What parameters do we need to have for predicting strong ground motions from future earthquakes

1.Where is the source area of future earthquake ?

Entire rupture areaTotal seismic moment

  →Outer fault parameters

2.Slip heterogeneity (Roughness) of faulting

Strong motion generation area

 Asperities and stress drop on the asperities

   Inner fault parameters

3.Extra important parameters

Rupture starting point,

Rupture propagation pattern, Rupture velocity


Source modeling based on the recipe

Source Modeling based on the Recipe

  • Outer fault parameter

    • Step 1:Fault Length(L) and Fault Width(W)

      from geological and geomophological survey→ Fault Area(S)

      Step 2: Average Stress Drop (Dsc) from empirical relations(e.g., about 3.0MPa for subduction earthquakes)

      Step 3: Estimate Total Seismic Moment (Mo) from S and Dsc

      assuming a circular crack model→M8.1 & M8.4


Recipe of strong motion prediction

Wmax for subduction earthquakes

Cascadia (half scale)

South-West Japan

Hyndman et al. (1997)


Recipe of strong motion prediction

Scaling proposed by Scholz (2002)

Shaw and Scholz (2001)


Source modeling based on the recipe1

Source Modeling based on the Recipe

  • Inner fault parameter (1)

    • Step 4: Estimate Combined Asperity Area

      from empirical relation Sa-S

      →Assume Case 1: Sa/S = 0.3 and Case 2: Sa/S = 0.15

      Step 5: Estimate Stress Drop Ds a on Asperities

      from multi-asperity model

      (e.g.,Case 1: Ds a = 10.1 MPa for S/Sa=0.30 and

      Case 2 : Ds a = 20.1 MPa for S/Sa=0.15)

    • Step 6:Estimate number of asperities

    • Step 7: Estimate Slip on each asperity


Recipe of strong motion prediction

Source Modeling based on the Recipe

  • Inner fault parameter (2)

  • From empirical relationship between Ao and Mo

  • New Step 4: Acceleration source spectral-level Aoa from asperity area and

    Aob from background area area given by Madariaga (1977)

  • New Step 5: Ao~Aoa is assumed from the following relations

0.8~0.95 from the empirical relation for inland earthquakes

New Step 6: Asperity area is estimated from Aoa, Mo and S

New Step 7: Stress drop at asperity is estimated from the multi-asperity model


Recipe of strong motion prediction

Hybrid Method


Recipe of strong motion prediction

Are asperities repetitious ?

Some proofs:

1. Repetition of asperities from source inversion results

the 1968 Tokachi-oki Earthquake and 1994 Sanriku-oki Earthquake

2. Coincidence of surface slip variation and locations of asperities

the 1994 Landers earthquake and the 1999 Chi-chi earthquake

How to find the asperities ?

1. Surface slip distribution along active faults

2. Seismic activity: less active inside asperities and

relatively more active surrounding the asperities

3. Reflected (scattered) waves: strong : less reflection (scattering)

coefficients inside asperities and relatively high outside asperities.


Recipe of strong motion prediction

Repetition of Asperities

Spatial Distribution of

Moment Releases during

1968 Tokachi-oki Earthquake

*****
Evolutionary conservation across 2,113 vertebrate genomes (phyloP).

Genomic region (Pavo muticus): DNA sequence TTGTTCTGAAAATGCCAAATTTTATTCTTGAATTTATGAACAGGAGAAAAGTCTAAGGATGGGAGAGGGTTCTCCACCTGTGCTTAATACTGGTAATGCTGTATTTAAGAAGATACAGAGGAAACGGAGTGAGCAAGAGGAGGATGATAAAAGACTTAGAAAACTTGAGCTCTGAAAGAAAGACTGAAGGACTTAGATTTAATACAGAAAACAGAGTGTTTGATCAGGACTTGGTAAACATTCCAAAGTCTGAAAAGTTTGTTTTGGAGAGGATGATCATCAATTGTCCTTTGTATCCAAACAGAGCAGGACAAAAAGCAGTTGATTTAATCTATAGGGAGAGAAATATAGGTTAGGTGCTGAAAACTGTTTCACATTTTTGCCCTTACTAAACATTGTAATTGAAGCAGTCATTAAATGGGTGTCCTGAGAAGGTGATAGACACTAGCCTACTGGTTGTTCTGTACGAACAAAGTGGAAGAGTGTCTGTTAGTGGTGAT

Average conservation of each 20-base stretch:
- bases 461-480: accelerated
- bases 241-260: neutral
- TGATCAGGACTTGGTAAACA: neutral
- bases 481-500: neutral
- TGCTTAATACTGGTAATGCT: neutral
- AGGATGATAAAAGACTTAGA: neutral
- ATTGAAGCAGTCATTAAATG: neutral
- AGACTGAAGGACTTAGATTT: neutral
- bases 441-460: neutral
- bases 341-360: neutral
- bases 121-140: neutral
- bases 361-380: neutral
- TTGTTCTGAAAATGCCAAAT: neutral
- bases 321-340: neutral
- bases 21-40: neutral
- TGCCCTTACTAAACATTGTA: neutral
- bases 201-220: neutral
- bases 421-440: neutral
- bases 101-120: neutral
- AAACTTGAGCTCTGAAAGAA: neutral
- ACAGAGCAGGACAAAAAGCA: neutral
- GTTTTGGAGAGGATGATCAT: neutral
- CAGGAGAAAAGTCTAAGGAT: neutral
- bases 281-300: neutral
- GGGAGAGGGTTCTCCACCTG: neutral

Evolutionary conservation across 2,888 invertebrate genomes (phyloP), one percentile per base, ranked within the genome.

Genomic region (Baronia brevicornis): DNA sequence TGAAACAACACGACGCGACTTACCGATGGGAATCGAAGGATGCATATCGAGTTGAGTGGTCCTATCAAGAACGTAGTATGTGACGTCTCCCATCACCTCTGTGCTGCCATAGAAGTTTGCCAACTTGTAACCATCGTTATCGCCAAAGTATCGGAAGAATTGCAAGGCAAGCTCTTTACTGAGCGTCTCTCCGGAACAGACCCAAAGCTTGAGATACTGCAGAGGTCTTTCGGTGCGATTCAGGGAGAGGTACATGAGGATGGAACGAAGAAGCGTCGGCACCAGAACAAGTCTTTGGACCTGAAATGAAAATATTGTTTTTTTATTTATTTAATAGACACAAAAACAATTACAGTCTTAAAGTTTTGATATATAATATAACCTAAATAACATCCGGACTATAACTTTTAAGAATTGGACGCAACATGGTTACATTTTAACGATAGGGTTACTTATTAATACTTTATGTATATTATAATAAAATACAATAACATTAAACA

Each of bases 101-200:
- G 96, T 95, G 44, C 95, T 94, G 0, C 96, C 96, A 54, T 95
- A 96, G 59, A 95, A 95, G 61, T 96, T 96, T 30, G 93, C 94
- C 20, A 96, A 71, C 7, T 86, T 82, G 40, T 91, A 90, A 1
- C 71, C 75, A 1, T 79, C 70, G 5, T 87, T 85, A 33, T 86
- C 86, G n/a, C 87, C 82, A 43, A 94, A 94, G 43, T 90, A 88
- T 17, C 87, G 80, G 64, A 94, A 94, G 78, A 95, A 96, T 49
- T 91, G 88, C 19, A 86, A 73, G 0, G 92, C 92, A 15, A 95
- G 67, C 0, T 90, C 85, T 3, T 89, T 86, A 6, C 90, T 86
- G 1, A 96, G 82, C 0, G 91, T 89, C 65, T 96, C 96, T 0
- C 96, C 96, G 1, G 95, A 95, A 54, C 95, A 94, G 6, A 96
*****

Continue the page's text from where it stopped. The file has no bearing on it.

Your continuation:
and 1994 Sanriku-oki

Earthquake

(Nagai et al., 2001)


Recipe of strong motion prediction

Correlation between surface offsets measured along fault traced and asperities on fault segments during the 1992 Landers earthquake (Wald and Heaton, 1994)


Inland earthquake

Inland Earthquake

98 active faults subject to fundamental survey in Japan

Earthquake Research Committee (1998)

Itoigawa Shizuoka tectonic line


Fault segmentation for itoigawa shizuoka tectonic line 1

Fault Segmentation for Itoigawa Shizuoka Tectonic Line (1)

northern part

central part

southern part

Earthquake Research Committee (2001)

Northern part and central part seem to be active simultaneously.


Fault segmentation for itoigawa shizuoka tectonic line

Fault Segmentation for Itoigawa Shizuoka Tectonic Line

Northern part 1  26 km

Northern part 2  35 km

Central part 1  17 km

Central part 2  34 km

Total rupture length is set to 112 km.

Earthquake Research Committee (1998)


How to evaluate fault width

How to Evaluate Fault Width?

Earthquake Research Committee (2001)

Seismic activity and structure survey provide us upper/lower limit of seismogenic zone.


Simulated acceleration waveform

Simulated Acceleration Waveform

Earthquake Research Committee (2001)


Recipe of strong motion prediction

Attenuation curve for PGA and PGV

PGV

PGA

Earthquake Research Committee (2001)


Recipe of strong motion prediction

Prediction of Strong Ground Motion for Itoigawa-Shizuoka Tectonic-Line Fault Earthquake

↓PGV Attenuation-Distance Relation

Ground Motion Simulation by

the Hybrid Method

Earthquake Research Committee (2002)


Source modeling of the miyagi ken oki earthquake based on the recipe of strong motion prediction

Source Modeling of the Miyagi-ken-oki earthquake-Based on the Recipe of Strong Motion Prediction-

Source Model for 1978 Miyagi-ken-oki earthquake

Comparison between observed and simulated velocity records at DKHB


Recipe of strong motion prediction

Synthetic

Synthetic

Synthetic

Synthetic

Synthetic

Synthetic

Observed (EW)

Observed (EW)

Observed (EW)

Observed (NS)

Observed (NS)

Observed (NS)

PSV Resp. Spectra

PSV Resp. Spectra

PSV Resp. Spectra

PSV Resp. Spectra

PSV Resp. Spectra

PSV Resp. Spectra

Pseudo Velocity Response

Spectrum for the Hypothetical

A1 Event (the 1978 Miyagi-

ken Oki earthquakes)


Recipe of strong motion prediction

Seismic Intensity Map Calculated for Hypothetical Miyagi-ken Oki Earthquake

Solid Circle: Questionnaire seismic intensity for the 1978 Miyagi-ken Oki earthquake


Recipe of strong motion prediction

PGV-Distance Relation for the Hypothetical A1 Event

(equivalent to the 1978 Miyagi-ken Oki earthquake)

Solid line: average. Broken line: 1s

Empirical relation by Shi and Midorikawa (1999)